Folic Acid Supplementation May Have Role in Cancer Prevention

Folic Acid Supplementation May Have Role in Cancer Prevention

According to the results of a phase II clinical trial conducted in Italy, supplementation with folic acid resulted in the complete disappearance of precancerous changes to the larynx in 28% of patients and partial disappearance of precancerous changes to the larynx in 44% of patients. These results were published in the journal Cancer .

Approximately 40,000 people in the U.S. are diagnosed with head and neck cancer every year. Cancers of the head and neck include several types of cancers affecting the nasal cavity and sinuses, oral cavity, nasopharynx (upper part of throat, behind ear), oropharynx (middle part of throat, including soft palate, base of tongue, and tonsils), larynx, and other sites throughout the head and neck.

Laryngeal leucoplakia refers to precancerous changes to the larynx. The larynx is the area of the throat that contains the vocal cords. It aids in talking, swallowing, and breathing and is sometimes referred to as the voice box. If untreated, laryngeal leucoplakia can progress to laryngeal cancer.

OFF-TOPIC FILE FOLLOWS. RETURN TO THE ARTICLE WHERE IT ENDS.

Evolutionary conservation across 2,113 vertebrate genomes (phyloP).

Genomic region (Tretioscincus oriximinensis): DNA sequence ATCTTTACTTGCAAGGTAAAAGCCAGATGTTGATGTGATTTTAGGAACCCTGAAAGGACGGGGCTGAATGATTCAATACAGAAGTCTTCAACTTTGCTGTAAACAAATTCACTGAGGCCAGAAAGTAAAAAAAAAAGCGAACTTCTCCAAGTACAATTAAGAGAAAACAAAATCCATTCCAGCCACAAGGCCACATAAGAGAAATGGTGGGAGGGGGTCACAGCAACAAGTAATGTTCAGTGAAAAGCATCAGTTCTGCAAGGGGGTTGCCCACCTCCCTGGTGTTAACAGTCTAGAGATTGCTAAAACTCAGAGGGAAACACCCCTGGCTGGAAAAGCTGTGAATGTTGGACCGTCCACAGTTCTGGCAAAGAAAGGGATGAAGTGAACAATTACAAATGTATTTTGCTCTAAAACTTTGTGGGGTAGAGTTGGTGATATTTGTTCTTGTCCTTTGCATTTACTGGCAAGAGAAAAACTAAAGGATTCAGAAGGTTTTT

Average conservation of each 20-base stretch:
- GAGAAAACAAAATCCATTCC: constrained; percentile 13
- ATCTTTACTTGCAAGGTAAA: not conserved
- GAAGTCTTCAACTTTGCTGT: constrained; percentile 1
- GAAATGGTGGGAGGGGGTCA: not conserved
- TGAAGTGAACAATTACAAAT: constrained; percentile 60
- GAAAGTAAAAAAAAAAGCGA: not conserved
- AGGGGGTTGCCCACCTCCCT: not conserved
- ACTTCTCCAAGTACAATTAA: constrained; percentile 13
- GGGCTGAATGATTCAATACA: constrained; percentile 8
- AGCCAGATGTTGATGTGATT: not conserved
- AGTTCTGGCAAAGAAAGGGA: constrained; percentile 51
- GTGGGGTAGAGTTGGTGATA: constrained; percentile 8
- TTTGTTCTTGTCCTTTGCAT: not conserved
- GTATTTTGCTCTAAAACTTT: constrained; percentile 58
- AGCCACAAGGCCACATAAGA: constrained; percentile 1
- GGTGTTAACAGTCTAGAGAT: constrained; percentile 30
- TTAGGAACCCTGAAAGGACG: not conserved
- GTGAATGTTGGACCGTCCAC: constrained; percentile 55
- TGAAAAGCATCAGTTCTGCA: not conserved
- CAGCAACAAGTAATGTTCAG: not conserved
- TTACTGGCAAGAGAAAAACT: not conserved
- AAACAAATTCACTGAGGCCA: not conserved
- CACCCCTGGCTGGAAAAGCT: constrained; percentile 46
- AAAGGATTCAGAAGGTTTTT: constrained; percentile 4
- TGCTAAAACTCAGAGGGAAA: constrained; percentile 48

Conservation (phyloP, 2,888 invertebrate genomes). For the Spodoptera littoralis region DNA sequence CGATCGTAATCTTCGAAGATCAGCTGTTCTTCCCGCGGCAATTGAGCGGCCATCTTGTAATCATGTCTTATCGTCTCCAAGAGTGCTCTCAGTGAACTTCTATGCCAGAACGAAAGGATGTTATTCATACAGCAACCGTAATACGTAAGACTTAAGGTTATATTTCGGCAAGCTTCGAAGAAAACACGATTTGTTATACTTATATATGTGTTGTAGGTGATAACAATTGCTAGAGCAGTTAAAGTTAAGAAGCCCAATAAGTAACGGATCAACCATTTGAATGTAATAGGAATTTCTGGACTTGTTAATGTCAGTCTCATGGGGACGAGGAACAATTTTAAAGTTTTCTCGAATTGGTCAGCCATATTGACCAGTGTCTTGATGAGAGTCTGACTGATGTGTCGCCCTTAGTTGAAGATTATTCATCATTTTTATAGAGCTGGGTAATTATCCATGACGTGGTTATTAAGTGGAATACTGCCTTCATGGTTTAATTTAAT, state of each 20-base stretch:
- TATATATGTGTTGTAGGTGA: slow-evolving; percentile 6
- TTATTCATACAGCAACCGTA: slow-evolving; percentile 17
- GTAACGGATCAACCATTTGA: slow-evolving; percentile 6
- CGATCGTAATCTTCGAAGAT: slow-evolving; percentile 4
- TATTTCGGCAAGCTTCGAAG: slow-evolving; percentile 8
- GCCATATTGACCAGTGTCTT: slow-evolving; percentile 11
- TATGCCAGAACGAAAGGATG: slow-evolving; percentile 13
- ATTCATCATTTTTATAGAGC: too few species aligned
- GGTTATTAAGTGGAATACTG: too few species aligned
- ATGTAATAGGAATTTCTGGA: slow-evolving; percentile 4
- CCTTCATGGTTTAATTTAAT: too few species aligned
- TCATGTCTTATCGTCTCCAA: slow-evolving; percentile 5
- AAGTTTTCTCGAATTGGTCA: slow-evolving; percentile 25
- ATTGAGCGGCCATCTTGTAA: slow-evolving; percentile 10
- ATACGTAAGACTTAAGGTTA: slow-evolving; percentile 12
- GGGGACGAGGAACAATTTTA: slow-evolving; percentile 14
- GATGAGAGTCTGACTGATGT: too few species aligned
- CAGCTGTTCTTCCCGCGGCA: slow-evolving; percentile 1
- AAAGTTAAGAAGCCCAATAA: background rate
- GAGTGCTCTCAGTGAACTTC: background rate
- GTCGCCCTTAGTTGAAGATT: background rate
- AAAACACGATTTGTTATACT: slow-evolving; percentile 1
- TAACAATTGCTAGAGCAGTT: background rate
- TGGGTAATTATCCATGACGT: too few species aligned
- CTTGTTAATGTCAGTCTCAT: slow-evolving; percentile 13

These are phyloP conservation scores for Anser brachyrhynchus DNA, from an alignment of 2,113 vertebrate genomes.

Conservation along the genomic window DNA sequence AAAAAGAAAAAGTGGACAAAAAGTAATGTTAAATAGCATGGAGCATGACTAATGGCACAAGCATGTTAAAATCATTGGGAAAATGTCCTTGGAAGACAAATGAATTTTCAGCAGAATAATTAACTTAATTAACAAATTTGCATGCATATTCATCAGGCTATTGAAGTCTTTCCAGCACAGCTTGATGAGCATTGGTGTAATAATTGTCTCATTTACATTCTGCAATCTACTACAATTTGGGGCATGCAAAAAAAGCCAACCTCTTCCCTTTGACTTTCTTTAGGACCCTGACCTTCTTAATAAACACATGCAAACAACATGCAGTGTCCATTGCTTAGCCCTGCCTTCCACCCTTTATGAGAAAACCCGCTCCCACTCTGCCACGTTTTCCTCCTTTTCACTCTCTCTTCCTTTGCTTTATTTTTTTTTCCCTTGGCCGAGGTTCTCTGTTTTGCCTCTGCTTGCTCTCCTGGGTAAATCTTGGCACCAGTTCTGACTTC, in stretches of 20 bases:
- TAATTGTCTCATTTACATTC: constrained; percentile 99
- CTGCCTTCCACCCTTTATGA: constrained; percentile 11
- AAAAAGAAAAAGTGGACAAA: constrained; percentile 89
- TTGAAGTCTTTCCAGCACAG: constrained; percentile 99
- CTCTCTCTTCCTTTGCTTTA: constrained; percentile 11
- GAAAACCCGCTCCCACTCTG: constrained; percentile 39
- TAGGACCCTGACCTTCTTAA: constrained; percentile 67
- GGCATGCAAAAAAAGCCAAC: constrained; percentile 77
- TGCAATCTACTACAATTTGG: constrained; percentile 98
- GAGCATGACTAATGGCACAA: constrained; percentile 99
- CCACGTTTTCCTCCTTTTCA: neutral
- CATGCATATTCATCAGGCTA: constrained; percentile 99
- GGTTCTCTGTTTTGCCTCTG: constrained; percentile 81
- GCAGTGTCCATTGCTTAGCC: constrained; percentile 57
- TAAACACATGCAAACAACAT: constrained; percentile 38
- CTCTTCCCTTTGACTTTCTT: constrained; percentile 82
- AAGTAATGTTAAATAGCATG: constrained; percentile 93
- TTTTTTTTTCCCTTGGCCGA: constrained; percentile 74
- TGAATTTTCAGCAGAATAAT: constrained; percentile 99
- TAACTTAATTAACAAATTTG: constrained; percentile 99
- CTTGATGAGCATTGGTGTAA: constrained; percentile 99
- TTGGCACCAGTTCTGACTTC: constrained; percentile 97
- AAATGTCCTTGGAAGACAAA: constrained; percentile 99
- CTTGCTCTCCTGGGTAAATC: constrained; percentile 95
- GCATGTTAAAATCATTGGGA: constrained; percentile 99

Folate is a water-soluble B vitamin found in fresh fruits and vegetables. Folate, or supplementation with its synthetic form-folic acid-has been thought to play a role in cancer prevention. If confirmed, this would be an important finding since many people in the U.S. are folate deficient. Furthermore, folic acid supplementation is believed to be safe and non-toxic.

To evaluate the potential role of folic acid supplementation in the prevention of head and neck cancers, researchers in Italy conducted a phase II clinical trial among 43 patients with laryngeal leucoplakia. Patients received 5 mg of folic acid three times a day for six months.

  • Laryngeal leucoplakia disappeared completely in 28% of patients and disappeared partially in 44% of patients. Twenty-eight percent of patients had no response to folic acid supplementation.
  • Patients who had low folate levels at the start of the study were the most likely to respond to folic acid supplementation.

The researchers conclude that folic acid supplementation may reduce the risk of cancer progression, particularly in patients with folate deficiency. The researchers are now planning to conduct a clinical trial to assess whether folic acid supplementation can reduce the risk of recurrence among patients treated for laryngeal leucoplakia.

Reference: Aldmadori G, Bussu F, Navarra P et al. Pilot Phase IIA Study for Evaluation of the Efficacy of Folic Acid in the Treatment of Laryngeal Leucoplakia. Cancer. 2006; Early Online Publication June 12, 20.

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